0 Bad Reviews: Imitating Alcoa’s transformation in the information age

Picture of Paul O'Neill from Alcoa
Paul O’Neill transformed Alcoa by changing one keystone habit, safety. Credit: CNN.

Here is how Paul O’Neill introduced himself to a crowd of Wall Street investors when he became the CEO & Chairman of Alcoa in 1987:

“Today, I want to talk to you about worker safety… I intend to make Alcoa the safest company in America. I intend to go for 0 injuries,” he told the Manhattan ballroom.

– The Power of Habit

The investors were dumbfounded because he did not talk about profitability – only safety. A year later, Alcoa’s profits hit a record high. When O’Neill retired in 2000, Alcoa’s market capitalization had increased by $27B. Someone who invested $1M in Alcoa would have earned $1M in dividends, and the value of the shares would have been $5M when O’Neill left.2

Continue reading

You’re not a consumer?

24-year-old me:
“This gold pixie dust face cleanser is great, but there’s just one problem.”

Skincare promoter at a mall outside of Vegas:
“What is that?”

24-year-old me:
“I am not a consumer. So, naturally I would not buy this.”

Skincare promoter at a mall outside of Vegas:
Animated GIF of a woman saying, "What the fuck?"

Dear Skincare Promoter, if you are reading this, I have had better quotes since then! Besides the emotional intelligence faux pas, the statement “I am not a consumer” is factually wrong. I am a consumer every time I make the simplest purchase like gas or a 1970s bamboo bracelet.

Continue reading

Habit is tech

Golden hamster running in a wheel, depicting the concept of habit
Hamster Wheel” by sualk61 is licensed under CC BY-NC-ND 2.0.

In 2010, I started a company that forever impacted how I approach product marketing. The company sold data, specifically sales prospecting lists for B2B marketing technology companies. Instead of simply delivering CSV files, our data was packaged in a web app that customers could use to interact with the data. The interface was original. Early feedback from customers indicated they were eager to use it. But, the heat was about to rise.

Continue reading

How I got ‘hooked’ by Harvard Business Review

5148446026_6a04b26715_b
Lego Star Wars – Chewacca” by Fernando Bueno is licensed under CC BY-SA 2.0

Magic happens when you give shoppers a way to identify with your brand. Just a few days ago, an article titled, “Product Success Is Not About the Zeitgeist,” flashed across my LinkedIn newsfeed. Eager to see if the author had touched on human universals, a topic near and dear to my work, I clicked on it.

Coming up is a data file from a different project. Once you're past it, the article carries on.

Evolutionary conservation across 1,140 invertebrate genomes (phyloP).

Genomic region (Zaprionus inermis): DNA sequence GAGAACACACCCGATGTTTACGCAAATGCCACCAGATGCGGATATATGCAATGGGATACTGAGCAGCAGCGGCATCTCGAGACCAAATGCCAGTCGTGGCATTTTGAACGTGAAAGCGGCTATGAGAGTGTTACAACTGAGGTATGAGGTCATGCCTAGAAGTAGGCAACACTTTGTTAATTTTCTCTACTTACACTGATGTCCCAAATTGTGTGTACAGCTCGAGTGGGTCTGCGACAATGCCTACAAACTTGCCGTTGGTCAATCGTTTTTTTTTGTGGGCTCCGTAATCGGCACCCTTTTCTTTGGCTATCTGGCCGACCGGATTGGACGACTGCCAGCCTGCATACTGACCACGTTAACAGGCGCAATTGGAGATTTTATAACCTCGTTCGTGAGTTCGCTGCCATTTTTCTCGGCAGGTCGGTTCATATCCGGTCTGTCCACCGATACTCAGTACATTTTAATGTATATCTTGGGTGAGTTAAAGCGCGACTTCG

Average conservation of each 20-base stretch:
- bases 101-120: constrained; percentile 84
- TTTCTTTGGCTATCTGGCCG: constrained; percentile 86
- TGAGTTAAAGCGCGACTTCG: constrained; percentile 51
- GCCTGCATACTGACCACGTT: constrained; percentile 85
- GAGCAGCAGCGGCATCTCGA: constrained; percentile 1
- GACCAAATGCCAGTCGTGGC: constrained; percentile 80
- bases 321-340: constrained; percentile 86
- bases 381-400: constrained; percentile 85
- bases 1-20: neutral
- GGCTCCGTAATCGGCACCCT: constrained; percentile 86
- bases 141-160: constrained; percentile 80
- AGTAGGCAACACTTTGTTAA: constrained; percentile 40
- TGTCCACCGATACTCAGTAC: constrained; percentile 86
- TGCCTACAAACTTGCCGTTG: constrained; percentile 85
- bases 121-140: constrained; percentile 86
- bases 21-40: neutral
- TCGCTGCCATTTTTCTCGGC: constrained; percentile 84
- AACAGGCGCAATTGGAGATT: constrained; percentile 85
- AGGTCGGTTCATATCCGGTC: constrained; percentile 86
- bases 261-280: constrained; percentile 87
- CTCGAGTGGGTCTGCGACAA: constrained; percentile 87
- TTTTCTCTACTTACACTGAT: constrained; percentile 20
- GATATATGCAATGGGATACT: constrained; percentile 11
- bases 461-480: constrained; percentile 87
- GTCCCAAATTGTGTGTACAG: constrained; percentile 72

Continue reading

GIF in Udemy email—got my attention

GIF with popsicle melting over Udemy Logo
Animated image from a Udemy email “Last chance to treat yourself to a new skill at 30% off.” Message to Eisaiah Engel on June 17, 2016.

Email is 43 years old. GIF is 29. As much as these two get around and despite the age difference, you’d think they would have found each other… fallen in love… and made animated email babies a lot sooner. At least what’s what I thought when I opened the above email on June 17, 2016.

Continue reading

How to ask for a LinkedIn recommendation? (R.A.D. technique)

Color Me Rad race - people in Pink
Color Me Rad has nothing to do with this but if it gets you to remember then great! Credit: “Color me Rad_111” by ludo is licensed under CC BY-SA 2.0 via Flikr.

LinkedIn recommendations are key to building your personal brand. Below is my R.A.D. technique to get LinkedIn recommendations. It uses the human universals of reciprocity and one.

Continue reading

Thought experiment: What is marketing?

Cow pasture with sunlight pouring over the mountains like in a dream
Credit: “dream” by Luigi Alesi is licensed under CC BY-NC 2.0 via Flikr.

Poof! The internet, TV, radio, cellphones, print and all other marketing tools have vanished in a flash. No modern media exists. How then does a company get the word out about its products?

I suppose that in our imaginary world a company would have to get people to share its products–at least verbally through conversation with another. The more target customers who receive word about a company’s products, the more sales a company receives.

Continue reading